Treatments prescribed in patients in 2015 have been analyzed. Patients achieving remission were significantly more often receiving bDMARDs (p < 0.001), especially TNF-alpha inhibitors (p = 0.006). They were also significantly more often receiving csDMARD and bDMARD coprescription (p = 0.02). Patients not in remission were given more corticosteroids (p = 0.02) at higher doses (p = 0.013). Coprescription of csDMARDs and bDMARDs was significantly associated with remission compared with csDMARD monotherapy (44/63 in remission with combined therapy vs 50/97 with csDMARDs only; OR = 2.177 [1.113–4.315]; p = 0.022) but not when compared with bDMARD monotherapy (44/63 in remission with combined therapy vs 29/47 with bDMARDs only; OR = 1.437 [0.6541–3.056]; p = 0.371).

Table 3 Comparison of treatment use in 2015 between patients in remission and those not in remission (n = 215).

Analysis of remission maintenance predictive factors (Table 4)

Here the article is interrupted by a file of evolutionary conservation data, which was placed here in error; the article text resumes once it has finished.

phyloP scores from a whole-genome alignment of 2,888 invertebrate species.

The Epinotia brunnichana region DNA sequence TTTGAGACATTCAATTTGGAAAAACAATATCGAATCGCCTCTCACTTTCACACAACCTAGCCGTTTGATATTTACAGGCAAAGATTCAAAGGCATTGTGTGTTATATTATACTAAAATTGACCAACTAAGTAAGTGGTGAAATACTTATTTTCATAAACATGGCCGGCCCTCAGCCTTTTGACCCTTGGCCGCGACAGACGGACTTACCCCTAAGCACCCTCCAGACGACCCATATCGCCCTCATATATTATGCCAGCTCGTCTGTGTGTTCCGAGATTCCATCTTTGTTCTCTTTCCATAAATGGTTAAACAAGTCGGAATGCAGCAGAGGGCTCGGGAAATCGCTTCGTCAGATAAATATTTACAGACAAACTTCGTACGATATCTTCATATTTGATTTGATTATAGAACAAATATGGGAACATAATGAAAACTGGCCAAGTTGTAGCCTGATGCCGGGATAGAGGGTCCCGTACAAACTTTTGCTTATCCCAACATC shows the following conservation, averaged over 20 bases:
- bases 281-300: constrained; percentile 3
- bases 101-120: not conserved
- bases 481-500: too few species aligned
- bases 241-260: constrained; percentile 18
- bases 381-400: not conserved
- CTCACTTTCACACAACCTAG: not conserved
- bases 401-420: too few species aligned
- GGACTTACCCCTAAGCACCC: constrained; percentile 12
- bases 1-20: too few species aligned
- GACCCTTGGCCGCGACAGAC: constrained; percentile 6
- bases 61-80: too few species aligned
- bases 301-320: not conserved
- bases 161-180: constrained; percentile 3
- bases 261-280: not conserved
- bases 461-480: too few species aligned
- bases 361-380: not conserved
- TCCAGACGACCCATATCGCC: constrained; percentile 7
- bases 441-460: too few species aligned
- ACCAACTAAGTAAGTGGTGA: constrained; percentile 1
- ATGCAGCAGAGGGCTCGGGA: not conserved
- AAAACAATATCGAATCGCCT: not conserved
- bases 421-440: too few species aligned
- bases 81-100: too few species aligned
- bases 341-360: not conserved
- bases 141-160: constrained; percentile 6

After 7-year follow up, low initial disease activity, use of csDMARDs, and use of bDMARDs for treatment of RA appeared to be independent positive predictive factors. Moreover, patients without ACPA were more likely to be in remission, but this was not statistically significant in the multivariable analysis. Age at inclusion, sex, rheumatoid factor positivity, and presence of erosions were not statistically significant.

Table 4 Multivariable analysis of remission maintenance predictive factors (logistic regression) (n = 215).